Kauai, the oldest of Hawaii’s major islands, beholds one of the earth’s true treasures: the Kalalau Valley. Located in the center of the Napali Coast, the Kalalau Valley beckons adventure along the cliff-carved Kalalau Trail that leads to its heart.

Brief Stats

  • Length: 11 miles (one way)
  • Difficulty: Very difficult with some exposure
  • Total Elevation Gain/Loss: 5,000′

Trip Report (February 2012)

About four days before embarking on our vacation to Kauai, I started to feel some trepidation about journeying out on the Kalalau Trail. The weather discussion from NOAA sounded bleak. Two pressure ridges were aligning to bring trade showers to the islands and possibly some snow to higher elevations on the Big Island. Our hiking permit, which is required to hike beyond Hanakoa Valley (6 miles into the trail), was only valid for three days. We had a very short window to make it out to Kalalau and back. The only silver lining in the forecast was that the pressure ridges weren’t going to collide. Otherwise, the precipitation would have been severe, and the hike too treacherous.

We flew from Denver to Lihue on February 18 and stepped off the plane to beautiful weather. We rented a car and bombed up to Hanalei Bay looking for a place to stay. There was no vacancy anywhere, so we headed back towards Lihue. Kapaa had a cute hotel with one room available; we snatched it up in a hurry.

We threw back a couple Malibu and pineapples – yeah, I know, totally a girly drink. Give me a break, I was on Kauai. With our second drink in hand, we moseyed down to the beach to enjoy the sunset when the rain commenced. Steadily, the rain fell throughout the night.

We set out for the trailhead at 7:30 am and arrived about 9 (we had a couple of errands to run in between). It rained the entire way from Kapaa to the trailhead. At this point, hope of hiking the trail was rapidly fleeting. There are plenty of guidebooks and websites out there that describe how the streams turn to deadly rivers, the trail turns into a flow of mud, and how “crawler’s ledge” is scary enough when dry. News stories confirm this. We reluctantly grabbed our packs with a strong suspicion we would be forced to turn around at the first major stream crossing above Hanakapi’ai Beach.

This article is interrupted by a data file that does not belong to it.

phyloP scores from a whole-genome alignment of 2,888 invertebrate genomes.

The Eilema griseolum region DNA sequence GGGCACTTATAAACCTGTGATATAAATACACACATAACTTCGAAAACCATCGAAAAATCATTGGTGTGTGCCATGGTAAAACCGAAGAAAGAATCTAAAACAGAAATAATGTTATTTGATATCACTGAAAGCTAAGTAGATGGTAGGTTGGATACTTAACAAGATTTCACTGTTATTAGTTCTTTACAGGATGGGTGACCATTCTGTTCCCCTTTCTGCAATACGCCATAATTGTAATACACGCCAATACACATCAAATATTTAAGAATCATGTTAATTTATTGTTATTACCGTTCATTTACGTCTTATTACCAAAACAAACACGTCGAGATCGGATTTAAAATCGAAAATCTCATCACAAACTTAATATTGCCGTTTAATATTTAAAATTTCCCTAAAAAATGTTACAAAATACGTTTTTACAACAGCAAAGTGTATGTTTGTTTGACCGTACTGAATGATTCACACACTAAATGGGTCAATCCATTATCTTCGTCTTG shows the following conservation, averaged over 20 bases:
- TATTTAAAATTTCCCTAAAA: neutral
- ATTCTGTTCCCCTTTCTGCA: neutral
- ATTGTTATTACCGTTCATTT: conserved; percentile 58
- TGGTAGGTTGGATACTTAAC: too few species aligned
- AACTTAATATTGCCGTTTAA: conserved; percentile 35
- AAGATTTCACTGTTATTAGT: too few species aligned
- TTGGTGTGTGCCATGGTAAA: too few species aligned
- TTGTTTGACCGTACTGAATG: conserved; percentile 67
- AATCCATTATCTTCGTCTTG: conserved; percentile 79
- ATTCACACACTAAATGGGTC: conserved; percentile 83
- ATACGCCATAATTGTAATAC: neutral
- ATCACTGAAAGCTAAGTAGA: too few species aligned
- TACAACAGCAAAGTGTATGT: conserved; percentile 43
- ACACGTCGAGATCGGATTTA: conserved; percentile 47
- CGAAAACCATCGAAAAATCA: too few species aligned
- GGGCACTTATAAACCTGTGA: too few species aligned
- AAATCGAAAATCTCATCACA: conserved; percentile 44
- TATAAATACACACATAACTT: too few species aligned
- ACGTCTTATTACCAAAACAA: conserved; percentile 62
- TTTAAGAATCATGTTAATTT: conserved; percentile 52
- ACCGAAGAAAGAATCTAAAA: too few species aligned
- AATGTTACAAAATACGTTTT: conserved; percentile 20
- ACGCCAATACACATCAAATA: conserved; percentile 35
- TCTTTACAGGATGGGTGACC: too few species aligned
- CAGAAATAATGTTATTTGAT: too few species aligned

From the trailhead, the trail quickly climbs from sea level to around 600′. It then drops back down to sea level at Hanakapi’ai Beach. Although the rain was still coming down, it wasn’t pouring when we approached the beach at 2 miles into the hike. There was a sign posted at the side of the trail to warn hikers of the dangerous surf. Stay out of the water at Hanakapi’ai Beach! The waves were gnarly and crash into the cliffs.

The creek in Hanakapi’ai Valley was swollen but passable. Water came up to Liz’s waist and hit the bottom of my shorts. I heard the rule of thumb is that if the water is murky you should avoid crossing. While not exactly clear, it wasn’t a turbid brown. You could still make out most of the creek’s floor.

Onward! Miles 2 through 9 are all treacherous. Most of the numerous trip reports I read fixated on crawler’s ledge (aka “the scary part”). Honestly, I think that if you stripped the vegetation from the remainder of the trail, much of it would feel similar to crawler’s ledge. After Hanakapi’ai Beach, the trail never touches the ocean again until you get to Kalalau Beach. It does, however, undulate like a serpent. You will gain over 5,000′, and drop the same, before you get to Kalalau.

Here are a few notable things in miles 2 through 9:

1. water is abundant (being from Colorado, I’m not used to seeing water flowing from every depression/channel in the ground);

2. Hanakoa Valley is a nice place to rest or camp (this valley is located 6 miles into the hike and offers good, well-established camping if you need to break your trip up or if you’re tired);

3. waterfalls and cliffs are monstrous (I mentioned water, but the dramatic waterfalls and towering cliffs are really what capture the eye and imagination. I’ve never seen anything so stunning); and

4. the trail is a real challenge for someone with an extreme fear of heights (I don’t like heights, but it’s a moderate fear. I actually thought a couple parts of the trail were worse than crawler’s ledge, which is really only 100′ or so in length. Crawler’s ledge has some nice handholds in the rock. Just take your time and find the holds if you’re struggling to make it through).

Miles 9 through 11 are simply breathtaking.  After passing crawler’s ledge, you’ll quickly arrive at Red Hill.  It’s here that I caught my first glimpse of Kalalau Beach.  I hope to have that vision forever cemented in my memory.  Crashing ocean to the right, stretching cliffs to the left, an amazing emerald shelf immediately below, unbroken sand just beyond that, and spiny outgrowths of land in the distant horizon.  Liz and I took it all in and headed down the final mile into the valley.